Are there risk factors and preventative interventions for acute respiratory distress syndrome (ARDS) in COVID-19?
June 8, 2020
Catherine Carver and Nicholas Jones
On behalf of the Oxford COVID-19 Evidence Service Team
Centre for Evidence-Based Medicine, Nuffield Department of Primary Care Health Sciences
University of Oxford
University of Edinburgh
Correspondence to firstname.lastname@example.org
SHORT ANSWER AND CLINICAL BOTTOM LINE
Seventeen studies were included in this rapid review (1–17), with older age, diabetes, certain blood tests and African American ethnicity amongst the most evidenced risk factors for ARDS. Assessments of risk associated with other comorbidities, symptoms or exposure to medications pre-admission were more inconsistent.
This evidence base should be treated with caution. Most of the studies failed to adjust for key confounders, which is of particular concern to older age, where many comorbidities are known to be more prevalent. This, combined with generally small sample sizes, leaves the results open to significant risk of bias.
Several factors may affect the generalisability of the results of these studies. In particular, the definition of COVID-19 cases varied across studies and whilst several studies used the Berlin(18) or WHO interim guidance(19) definitions of ARDS, others were not explicit.
In short, we found a lack of robust data regarding risk factors or prevention of COVID-19 ARDS and identified an urgent need for high quality research in this area.
Acute respiratory distress syndrome (ARDS) is a type of “acute diffuse, inflammatory lung injury”(18) that can be caused by an array of events, from bacterial or viral infection, to blood transfusion or near drowning (20). It has been identified as a serious and frequently lethal complication of COVID-19, with Wu reporting a mortality rate of 52.4% amongst COVID-19 ARDS patients (3). Symptoms include breathlessness, dizziness and rapid heart rate (21). It is typically defined using the 2012 Berlin criteria (18) or the WHO interim guidance (19), both based on a constellation of factors including timing of symptoms, oxygenation and chest imaging. The rate of ARDS in COVID-19 varies by the cohort being reported, but appears to be high among hospitalised cohorts. A recent meta-analysis which included 50,466 COVID-19 cases described an ARDS incidence of 14.8% (95% CI: 4.6-29.6)(22).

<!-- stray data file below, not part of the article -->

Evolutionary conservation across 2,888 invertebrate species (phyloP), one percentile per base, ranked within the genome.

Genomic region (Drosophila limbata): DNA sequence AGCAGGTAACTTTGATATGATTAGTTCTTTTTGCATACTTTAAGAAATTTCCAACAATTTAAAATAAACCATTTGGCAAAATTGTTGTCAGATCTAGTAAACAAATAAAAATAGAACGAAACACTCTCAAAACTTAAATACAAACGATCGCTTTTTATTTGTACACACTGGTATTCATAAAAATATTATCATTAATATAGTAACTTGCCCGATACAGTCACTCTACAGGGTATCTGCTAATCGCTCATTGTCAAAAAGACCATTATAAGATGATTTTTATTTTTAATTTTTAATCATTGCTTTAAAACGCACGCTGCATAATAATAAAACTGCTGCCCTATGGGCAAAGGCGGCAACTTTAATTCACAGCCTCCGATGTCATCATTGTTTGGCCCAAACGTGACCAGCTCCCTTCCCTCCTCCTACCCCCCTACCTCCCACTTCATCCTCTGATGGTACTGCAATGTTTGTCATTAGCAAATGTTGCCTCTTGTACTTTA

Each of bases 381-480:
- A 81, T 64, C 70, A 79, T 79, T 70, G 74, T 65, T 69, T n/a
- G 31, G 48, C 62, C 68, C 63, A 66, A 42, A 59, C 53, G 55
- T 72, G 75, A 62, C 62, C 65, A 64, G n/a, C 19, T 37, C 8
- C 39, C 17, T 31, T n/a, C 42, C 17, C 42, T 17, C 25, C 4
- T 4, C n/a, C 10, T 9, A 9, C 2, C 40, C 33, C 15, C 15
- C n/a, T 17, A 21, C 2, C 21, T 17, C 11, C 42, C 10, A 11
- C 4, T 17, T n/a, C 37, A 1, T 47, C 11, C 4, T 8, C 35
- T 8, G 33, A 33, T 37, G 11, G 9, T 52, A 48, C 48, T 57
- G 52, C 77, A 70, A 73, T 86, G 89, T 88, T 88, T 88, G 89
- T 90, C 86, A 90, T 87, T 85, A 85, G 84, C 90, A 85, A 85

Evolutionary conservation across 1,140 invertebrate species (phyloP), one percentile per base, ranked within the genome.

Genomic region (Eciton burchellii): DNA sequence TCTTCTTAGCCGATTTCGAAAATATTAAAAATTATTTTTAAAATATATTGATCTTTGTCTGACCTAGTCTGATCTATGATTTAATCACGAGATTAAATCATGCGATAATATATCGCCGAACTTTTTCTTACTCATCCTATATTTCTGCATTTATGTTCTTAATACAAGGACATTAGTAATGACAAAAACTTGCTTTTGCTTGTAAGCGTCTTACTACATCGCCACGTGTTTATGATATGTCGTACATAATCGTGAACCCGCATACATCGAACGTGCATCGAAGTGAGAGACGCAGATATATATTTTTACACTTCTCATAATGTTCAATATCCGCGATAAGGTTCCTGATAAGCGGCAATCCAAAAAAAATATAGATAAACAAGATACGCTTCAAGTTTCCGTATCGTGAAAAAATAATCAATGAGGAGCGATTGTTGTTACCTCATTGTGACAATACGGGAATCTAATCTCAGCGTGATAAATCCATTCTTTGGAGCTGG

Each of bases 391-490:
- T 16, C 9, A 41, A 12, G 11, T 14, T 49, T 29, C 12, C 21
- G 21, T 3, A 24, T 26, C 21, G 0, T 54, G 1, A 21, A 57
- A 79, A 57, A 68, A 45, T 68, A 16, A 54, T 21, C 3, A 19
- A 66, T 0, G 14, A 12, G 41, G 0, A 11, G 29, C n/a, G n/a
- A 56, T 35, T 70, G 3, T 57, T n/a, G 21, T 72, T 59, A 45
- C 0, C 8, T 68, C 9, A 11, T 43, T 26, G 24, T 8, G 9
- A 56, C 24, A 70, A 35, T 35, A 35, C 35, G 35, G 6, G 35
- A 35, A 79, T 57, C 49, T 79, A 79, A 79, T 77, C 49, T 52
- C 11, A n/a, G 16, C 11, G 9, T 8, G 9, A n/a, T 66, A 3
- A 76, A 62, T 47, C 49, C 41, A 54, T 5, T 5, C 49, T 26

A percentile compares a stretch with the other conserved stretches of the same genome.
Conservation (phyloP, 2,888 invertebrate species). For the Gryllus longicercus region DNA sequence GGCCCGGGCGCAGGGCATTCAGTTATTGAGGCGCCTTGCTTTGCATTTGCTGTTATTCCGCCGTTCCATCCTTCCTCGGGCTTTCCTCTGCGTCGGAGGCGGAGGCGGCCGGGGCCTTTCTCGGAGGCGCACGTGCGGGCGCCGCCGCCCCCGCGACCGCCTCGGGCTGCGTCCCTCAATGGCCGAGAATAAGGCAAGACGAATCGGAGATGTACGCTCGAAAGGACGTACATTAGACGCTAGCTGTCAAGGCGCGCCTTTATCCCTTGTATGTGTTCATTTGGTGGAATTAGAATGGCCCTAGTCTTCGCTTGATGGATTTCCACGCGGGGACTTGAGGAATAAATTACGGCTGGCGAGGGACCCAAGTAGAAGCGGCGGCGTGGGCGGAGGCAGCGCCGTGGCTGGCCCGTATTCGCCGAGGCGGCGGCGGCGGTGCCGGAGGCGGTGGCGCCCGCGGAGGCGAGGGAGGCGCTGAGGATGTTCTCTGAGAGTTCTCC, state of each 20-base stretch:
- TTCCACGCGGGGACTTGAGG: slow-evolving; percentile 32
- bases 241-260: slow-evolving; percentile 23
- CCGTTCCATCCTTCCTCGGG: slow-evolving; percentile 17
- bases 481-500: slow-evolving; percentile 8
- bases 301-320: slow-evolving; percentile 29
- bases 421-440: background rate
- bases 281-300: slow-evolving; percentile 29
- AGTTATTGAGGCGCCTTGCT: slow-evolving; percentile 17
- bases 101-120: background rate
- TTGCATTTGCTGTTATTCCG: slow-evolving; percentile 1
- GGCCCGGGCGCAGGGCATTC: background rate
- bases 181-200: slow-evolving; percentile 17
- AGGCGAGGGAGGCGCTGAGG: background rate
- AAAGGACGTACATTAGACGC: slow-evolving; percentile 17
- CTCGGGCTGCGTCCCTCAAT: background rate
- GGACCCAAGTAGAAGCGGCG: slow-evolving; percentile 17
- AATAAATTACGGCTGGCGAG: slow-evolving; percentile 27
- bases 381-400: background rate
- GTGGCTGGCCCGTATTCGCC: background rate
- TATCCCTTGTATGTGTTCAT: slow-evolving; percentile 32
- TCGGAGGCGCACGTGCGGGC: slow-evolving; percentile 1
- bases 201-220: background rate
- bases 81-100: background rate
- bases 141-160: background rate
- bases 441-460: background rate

Given the potential severity of ARDS, being alert to which patients are at an increased risk of ARDS or being aware of interventions to reduce the likelihood of ARDS has the potential to be influential in clinical practice. It has been suggested COVID-19 ARDS has unique features (23), which may mean the existing evidence on prognostic factors for ARDS is not directly applicable. For this reason, this review focuses on COVID-19 specific knowledge and aims to determine if there are any known risk factors for ARDS in this infection and whether there are any interventions to prevent ARDS developing.
Search terms: The CDC suggested COVID-19 search terms were combined with relevant text words and MeSH terms for risk or prevention (including risk*, predict*, prevent*, probab*, control and associat*) and for ARDS (including ARDS, acute respiratory distress syndrome, critical illness, critical care and acute lung injury).
Databases: PubMed, Embase, MedRxiv. Searches limited to 2020 and are current to May 17th 2020.
Hits: 1157 unique citations
Additionally, hand sifted citations of the paper by Wu et al(3) were included as this was identified as the most cited paper and their primary aim was identifying ARDS risk factors.
Included papers: 17 (Excluded studies with 10 or fewer total ARDS cases because of high risk of bias. Two systematic reviews with meta-analyses were excluded due to significant concerns regarding their methodology (24,25))
CRITICAL APPRAISAL CHECKLIST
CASP or Joanna Briggs Institute checklists, depending on study design, were used by both review authors to independently appraise all papers. The papers were generally found to be of low quality, primarily because they had small overall sample sizes, with smaller numbers of patients who developed ARDS. In addition, most papers did not adjust for covariates in the relationship with ARDS and no study adjusted for all key confounders. These problems were compounded by the fact inclusion criteria often had to be presumed rather than being explicit, the use of differing definitions of COVID-19 cases and the fact the definition of ARDS and some comorbidities were varied and not always specified, rendering the data too heterogenous to conduct a meta-analysis. Moreover, most studies were retrospective cohort studies dependant on an examination of electronic medical records and therefore dependent on the completeness of those records.